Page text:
The band started as a duo in the late 1990s when lead vocalist and ‘utility woman’, Emily Haines, started writing music with lead guitarist and back-up vocalist, James (or, ‘Jimmy’) Shaw. After releasing their first (and self-titled) EP under the name Mainstream, Haines and Shaw went on to write and collaborate with producers from New York and London until they signed a record deal with Restless Records in the US in 2000 (they changed the name to Metric one night when they saw the way the word looked on Shaw’s keyboard screen).
Joshua Winstead (bass) and Joules Scott-Key (drums) joined shortly thereafter, helping to produce their first officially released and recorded album, Old World Underground, Where Are You Now?, in 2003 with independent Canadian label, Everloving Records. The record was a success, launching them into stardom; since then, Metric has continued to put out critically acclaimed and commercially successful albums from Live It Out in 2005 to Fantasies in 2009, up to their latest album release, Pagans In Vegas (2015).
Metric has seen their songs featured on US Billboard charts, films, TV shows and video game soundtracks, has been nominated for the Polaris Music Prize and won several Juno Awards. With the versatility of Haines as a vocalist and the band as a whole, there’s no stopping Metric in the kind of success they will have in the future: from punk to rock to dance-pop to electronica, they have mastered it all.
This song is the classic representation of Metric’s style: guitar riffs, synth pop sounds, high energy drums and breathy vocals, all eloquently combined to form a sound made to get that foot-tapping and body dancing.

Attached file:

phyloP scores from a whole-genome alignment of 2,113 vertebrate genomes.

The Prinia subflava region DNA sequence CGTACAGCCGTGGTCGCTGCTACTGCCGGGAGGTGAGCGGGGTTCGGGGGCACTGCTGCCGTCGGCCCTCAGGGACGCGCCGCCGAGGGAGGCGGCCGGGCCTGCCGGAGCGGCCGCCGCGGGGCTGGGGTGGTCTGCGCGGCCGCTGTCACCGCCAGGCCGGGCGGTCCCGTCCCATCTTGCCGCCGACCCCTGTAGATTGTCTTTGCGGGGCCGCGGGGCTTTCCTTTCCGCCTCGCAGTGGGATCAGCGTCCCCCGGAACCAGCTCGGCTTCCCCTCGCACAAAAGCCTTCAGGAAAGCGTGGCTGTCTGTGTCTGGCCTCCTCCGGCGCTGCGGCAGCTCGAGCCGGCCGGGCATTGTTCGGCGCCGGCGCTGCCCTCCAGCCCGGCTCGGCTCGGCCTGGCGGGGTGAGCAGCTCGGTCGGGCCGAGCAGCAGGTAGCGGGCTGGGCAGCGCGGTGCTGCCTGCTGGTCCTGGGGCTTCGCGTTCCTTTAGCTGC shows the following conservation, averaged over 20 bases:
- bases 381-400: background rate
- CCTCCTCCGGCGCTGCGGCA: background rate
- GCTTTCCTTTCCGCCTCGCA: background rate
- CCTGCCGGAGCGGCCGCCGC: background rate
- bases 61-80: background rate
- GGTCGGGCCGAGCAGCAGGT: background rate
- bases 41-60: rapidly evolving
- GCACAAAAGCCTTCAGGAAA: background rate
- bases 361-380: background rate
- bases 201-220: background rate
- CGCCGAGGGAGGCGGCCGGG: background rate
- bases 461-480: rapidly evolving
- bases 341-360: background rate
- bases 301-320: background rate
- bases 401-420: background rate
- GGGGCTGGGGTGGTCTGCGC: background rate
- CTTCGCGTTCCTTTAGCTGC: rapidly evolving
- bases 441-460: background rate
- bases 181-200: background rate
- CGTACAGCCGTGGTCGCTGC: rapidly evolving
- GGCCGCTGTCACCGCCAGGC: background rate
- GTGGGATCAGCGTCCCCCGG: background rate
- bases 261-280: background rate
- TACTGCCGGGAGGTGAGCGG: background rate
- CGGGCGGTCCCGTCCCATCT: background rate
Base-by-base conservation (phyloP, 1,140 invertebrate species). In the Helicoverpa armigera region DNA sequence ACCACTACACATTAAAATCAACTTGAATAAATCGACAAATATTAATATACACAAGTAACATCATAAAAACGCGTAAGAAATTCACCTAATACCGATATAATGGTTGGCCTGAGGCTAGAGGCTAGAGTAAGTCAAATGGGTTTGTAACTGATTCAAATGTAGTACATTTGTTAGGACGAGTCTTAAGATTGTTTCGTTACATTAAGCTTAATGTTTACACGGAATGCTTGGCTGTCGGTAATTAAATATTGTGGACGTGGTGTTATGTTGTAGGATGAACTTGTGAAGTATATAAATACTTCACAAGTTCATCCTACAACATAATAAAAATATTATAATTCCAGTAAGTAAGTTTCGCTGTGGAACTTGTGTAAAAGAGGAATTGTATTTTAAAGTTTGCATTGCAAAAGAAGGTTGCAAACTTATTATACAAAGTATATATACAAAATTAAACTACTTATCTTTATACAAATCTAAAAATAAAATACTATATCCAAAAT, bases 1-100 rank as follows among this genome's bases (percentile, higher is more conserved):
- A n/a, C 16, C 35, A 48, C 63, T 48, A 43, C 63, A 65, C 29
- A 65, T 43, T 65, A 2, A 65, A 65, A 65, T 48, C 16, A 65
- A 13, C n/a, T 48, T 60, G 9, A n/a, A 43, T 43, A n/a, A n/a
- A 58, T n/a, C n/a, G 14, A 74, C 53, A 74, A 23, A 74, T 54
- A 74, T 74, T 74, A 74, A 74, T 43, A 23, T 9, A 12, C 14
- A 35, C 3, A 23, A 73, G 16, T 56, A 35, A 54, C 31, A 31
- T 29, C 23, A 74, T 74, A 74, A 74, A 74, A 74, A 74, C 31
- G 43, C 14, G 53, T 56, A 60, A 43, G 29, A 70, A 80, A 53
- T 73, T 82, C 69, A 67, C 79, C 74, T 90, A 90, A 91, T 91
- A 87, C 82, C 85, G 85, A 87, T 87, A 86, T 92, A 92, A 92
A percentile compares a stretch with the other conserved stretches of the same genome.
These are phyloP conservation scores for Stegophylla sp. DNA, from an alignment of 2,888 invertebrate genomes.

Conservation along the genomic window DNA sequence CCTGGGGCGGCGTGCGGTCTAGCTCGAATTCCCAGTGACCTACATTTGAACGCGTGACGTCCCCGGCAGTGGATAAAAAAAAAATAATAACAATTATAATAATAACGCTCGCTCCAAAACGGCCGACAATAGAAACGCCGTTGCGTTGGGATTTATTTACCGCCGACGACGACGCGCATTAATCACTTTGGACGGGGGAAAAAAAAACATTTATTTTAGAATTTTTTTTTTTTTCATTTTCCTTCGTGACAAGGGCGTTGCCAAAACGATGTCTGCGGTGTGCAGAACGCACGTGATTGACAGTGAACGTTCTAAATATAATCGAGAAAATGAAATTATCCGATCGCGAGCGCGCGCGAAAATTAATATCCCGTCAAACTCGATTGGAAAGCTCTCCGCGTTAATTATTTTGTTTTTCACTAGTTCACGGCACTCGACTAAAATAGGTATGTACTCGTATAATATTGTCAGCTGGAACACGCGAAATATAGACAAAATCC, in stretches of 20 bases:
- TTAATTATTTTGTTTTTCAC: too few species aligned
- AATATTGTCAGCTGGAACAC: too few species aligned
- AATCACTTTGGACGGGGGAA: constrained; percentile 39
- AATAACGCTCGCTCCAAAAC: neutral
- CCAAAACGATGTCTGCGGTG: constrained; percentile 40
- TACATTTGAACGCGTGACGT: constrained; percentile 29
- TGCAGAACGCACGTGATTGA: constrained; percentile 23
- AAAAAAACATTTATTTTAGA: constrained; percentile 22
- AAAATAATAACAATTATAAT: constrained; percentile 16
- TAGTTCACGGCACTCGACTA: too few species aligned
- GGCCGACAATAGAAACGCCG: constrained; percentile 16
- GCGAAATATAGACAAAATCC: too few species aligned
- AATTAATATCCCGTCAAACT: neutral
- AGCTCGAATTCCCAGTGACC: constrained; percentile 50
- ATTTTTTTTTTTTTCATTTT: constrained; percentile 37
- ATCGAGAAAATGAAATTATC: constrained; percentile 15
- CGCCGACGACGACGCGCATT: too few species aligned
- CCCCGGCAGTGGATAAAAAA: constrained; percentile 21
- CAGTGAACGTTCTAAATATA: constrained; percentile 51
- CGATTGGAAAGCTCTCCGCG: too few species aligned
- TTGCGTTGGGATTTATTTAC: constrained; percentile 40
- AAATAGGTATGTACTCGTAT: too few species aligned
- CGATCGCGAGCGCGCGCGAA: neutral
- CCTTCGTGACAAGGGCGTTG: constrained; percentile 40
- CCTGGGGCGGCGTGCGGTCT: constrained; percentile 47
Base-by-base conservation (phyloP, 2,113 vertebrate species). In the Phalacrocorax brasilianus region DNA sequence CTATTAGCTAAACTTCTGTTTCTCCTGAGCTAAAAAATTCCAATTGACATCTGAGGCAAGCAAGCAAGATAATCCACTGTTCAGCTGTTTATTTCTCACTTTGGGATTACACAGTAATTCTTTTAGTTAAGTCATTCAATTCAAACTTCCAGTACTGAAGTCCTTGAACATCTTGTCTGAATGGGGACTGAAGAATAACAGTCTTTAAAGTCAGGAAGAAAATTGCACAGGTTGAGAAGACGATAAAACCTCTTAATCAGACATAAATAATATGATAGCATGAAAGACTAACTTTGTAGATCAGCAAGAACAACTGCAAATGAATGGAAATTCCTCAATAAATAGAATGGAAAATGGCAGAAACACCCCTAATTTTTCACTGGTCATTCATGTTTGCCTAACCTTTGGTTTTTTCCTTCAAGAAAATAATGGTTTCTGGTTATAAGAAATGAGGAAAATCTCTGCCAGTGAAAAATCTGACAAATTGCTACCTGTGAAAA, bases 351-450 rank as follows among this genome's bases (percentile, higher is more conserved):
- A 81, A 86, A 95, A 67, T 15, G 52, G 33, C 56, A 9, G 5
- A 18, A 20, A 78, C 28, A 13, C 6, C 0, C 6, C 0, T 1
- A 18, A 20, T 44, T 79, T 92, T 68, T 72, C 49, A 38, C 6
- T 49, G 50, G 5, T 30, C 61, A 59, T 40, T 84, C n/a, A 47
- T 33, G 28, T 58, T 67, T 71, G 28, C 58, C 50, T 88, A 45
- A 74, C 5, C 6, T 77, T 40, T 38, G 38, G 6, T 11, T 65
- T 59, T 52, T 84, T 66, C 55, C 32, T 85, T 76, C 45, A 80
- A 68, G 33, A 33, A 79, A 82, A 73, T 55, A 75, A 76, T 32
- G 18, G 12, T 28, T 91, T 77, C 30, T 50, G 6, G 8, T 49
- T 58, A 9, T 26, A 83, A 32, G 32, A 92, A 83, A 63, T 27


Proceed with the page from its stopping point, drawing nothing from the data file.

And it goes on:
The lead single from Metric’s fourth album, Fantasies, was released digitally in 2008 before the officially drop of the album in 2009, and is one of their most well-known songs, featured on TV series, movies and a video game soundtrack.
‘Gold Guns Girls’ makes a fierce appearance on the otherwise downtempo album, Fantasies, with a fast beat, rapid drums and electric guitar riffs reminiscent of old school punk that set the stage for many years of the 1990s music scene. Inspired by the film Scarface, lead singer Emily Haines wrote lyrics around the idea of greed, repeatedly singing the catchy phrase ‘is it ever gonna be enough’, and coming at you strong.
Another hit from Fantasies, ‘Gimme Sympathy’ boasts a synth-pop sound and catchy beat, complimented by Haines’ vocals. This song is high energy, the way Metric usually serves it, making for the perfect alternative dance song.
In ‘Sick Muse’, Haines alternates between soft, high-pitched vocals during the chorus and deep, rock-style singing showing off her versatility as a vocalist and captivating the listener, as she usually does.
From their fifth studio-recorded album Synthetica, this song maintains that steady but quick drum beat found in a long list of their songs, and Haines’ voice beautifully accompanies the song with lyrics about escaping a broken heart.
‘Breathing Underwater’, also from Synthetica, which peaked at number 12 on the Billboard 200 for 2012, combines electronic sounds with beautifully breathy vocals making for a more pop-style song than a rock or punk track, although the guitar riffs keep the song within the realm of their usual sound.
This song boats high-pitched, whispery vocals paired with synthesizers and light drums. The video, released almost over a year later, portrays a gay man in Mexico, sending a powerful message through its lyrics, giving a new meaning to the song which had been interpreted in many different ways prior to its release.
This song, which is the name for the album as well, is an exceptional rock song with fast-paced drums, but goes against the norm by including synthesized pop sounds.
Their most recent album, Pagans In Vegas, tones down the guitar riffs in replace for a more synthesized sound and vocal layering, a new avenue for the band. ‘The Shade’ was the first single from the album released, and while crossing new boundaries for Metric, has kept listeners intrigued by their constant evolution of style.